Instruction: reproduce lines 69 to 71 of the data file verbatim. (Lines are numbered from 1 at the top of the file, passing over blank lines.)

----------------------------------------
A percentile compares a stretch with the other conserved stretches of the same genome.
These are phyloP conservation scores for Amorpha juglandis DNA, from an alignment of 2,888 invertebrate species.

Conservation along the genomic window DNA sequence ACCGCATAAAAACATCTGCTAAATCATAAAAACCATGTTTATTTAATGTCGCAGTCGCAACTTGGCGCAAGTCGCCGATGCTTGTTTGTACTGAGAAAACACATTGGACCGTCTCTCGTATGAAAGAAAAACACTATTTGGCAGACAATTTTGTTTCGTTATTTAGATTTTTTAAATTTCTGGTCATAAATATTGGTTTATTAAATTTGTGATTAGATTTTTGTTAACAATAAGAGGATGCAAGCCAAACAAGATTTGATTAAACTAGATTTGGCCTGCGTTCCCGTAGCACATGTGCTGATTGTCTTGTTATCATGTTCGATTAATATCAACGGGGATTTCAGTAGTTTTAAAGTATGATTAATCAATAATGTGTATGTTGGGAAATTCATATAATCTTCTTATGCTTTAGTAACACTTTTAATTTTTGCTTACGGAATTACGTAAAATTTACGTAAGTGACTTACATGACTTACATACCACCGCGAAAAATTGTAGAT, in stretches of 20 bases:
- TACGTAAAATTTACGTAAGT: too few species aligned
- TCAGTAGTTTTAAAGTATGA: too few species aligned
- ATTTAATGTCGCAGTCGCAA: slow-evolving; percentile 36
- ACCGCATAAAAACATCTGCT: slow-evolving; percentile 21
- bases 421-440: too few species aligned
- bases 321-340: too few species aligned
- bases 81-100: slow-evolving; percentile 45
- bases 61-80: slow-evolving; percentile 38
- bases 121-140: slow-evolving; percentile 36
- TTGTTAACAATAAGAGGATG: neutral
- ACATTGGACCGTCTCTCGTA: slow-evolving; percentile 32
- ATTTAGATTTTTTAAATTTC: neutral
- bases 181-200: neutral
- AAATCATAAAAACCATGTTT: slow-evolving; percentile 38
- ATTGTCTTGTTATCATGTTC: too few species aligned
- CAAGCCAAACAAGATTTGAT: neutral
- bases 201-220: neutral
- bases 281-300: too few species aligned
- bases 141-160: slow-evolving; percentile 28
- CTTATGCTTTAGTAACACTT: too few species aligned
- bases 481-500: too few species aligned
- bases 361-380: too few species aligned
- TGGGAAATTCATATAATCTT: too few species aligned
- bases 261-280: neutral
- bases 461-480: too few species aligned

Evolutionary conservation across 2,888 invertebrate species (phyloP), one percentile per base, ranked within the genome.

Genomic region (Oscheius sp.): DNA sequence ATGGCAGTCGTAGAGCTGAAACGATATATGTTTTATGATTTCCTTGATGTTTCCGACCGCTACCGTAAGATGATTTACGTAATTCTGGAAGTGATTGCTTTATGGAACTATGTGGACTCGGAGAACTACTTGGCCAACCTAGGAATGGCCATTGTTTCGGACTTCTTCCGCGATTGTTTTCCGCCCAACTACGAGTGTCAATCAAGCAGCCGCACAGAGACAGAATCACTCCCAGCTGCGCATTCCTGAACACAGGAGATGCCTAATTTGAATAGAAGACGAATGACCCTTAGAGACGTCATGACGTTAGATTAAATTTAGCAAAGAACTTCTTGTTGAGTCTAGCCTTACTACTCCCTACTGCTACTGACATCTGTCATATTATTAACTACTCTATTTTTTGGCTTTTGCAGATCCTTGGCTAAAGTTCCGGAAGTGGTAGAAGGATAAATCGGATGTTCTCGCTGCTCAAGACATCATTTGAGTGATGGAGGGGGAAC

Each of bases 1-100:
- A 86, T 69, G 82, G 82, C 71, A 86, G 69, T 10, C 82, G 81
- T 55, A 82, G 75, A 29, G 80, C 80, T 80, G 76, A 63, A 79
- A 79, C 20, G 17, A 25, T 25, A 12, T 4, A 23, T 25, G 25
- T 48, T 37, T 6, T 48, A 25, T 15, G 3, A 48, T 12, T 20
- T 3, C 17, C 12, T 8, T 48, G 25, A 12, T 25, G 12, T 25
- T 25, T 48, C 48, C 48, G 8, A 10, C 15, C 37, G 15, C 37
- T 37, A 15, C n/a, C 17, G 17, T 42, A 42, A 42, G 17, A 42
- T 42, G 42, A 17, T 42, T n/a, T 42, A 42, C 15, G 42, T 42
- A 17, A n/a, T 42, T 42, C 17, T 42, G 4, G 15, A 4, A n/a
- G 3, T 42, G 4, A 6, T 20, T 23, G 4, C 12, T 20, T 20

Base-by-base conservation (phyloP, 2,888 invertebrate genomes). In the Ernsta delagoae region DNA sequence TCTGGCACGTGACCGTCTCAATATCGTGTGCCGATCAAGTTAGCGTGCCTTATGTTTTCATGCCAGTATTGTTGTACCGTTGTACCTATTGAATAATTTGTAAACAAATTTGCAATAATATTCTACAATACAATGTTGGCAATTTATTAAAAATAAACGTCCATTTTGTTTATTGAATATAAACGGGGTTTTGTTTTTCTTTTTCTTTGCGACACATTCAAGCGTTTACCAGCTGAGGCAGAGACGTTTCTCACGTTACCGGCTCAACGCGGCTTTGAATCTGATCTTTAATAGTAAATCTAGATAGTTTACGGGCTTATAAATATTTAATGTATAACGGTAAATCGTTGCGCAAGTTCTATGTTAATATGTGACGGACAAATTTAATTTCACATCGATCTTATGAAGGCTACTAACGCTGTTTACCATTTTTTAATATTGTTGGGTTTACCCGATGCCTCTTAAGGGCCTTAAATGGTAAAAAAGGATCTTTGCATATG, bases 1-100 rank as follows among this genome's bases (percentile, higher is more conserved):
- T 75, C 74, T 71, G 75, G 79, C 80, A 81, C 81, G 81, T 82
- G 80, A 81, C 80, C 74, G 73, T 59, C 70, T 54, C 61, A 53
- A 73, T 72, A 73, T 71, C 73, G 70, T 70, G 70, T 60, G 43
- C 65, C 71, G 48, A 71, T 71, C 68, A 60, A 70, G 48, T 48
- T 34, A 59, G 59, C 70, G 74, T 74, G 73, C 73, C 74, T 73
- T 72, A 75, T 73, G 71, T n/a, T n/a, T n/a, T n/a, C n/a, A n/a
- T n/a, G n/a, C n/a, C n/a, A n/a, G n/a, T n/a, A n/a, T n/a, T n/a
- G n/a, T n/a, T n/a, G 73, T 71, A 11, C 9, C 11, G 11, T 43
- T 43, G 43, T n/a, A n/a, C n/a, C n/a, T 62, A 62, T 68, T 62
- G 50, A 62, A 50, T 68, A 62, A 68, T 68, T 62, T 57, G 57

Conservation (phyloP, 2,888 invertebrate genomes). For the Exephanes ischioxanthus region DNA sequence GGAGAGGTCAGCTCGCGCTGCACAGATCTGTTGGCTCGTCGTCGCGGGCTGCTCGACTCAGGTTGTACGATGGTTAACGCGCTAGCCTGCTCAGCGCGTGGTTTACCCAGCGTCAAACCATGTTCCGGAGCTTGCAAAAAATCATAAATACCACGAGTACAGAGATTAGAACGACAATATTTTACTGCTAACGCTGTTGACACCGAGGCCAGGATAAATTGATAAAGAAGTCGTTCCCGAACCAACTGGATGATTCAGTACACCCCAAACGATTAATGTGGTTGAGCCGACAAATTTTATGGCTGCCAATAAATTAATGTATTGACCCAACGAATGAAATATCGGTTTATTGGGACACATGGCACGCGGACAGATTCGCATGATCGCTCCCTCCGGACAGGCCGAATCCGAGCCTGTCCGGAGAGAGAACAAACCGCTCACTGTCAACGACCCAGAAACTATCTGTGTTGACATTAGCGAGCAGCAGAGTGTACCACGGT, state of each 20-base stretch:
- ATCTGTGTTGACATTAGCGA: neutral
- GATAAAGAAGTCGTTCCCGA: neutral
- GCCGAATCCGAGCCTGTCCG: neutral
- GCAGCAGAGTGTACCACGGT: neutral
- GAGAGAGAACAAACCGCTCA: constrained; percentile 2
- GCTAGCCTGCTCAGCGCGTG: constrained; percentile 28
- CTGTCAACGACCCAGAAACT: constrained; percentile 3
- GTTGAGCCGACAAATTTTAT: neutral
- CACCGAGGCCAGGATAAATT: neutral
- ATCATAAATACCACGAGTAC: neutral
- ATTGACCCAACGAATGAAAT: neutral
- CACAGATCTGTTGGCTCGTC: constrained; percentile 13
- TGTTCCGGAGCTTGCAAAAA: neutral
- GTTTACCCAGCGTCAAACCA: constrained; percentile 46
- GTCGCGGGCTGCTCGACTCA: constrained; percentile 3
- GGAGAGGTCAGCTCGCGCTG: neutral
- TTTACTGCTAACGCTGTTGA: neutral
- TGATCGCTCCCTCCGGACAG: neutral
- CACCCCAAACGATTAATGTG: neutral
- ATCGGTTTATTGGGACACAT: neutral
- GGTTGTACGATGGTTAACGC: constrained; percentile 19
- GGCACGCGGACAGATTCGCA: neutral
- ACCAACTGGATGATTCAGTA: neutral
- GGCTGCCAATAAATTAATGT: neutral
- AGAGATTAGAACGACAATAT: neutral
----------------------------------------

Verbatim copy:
- GGAGAGGTCAGCTCGCGCTG: neutral
- TTTACTGCTAACGCTGTTGA: neutral
- TGATCGCTCCCTCCGGACAG: neutral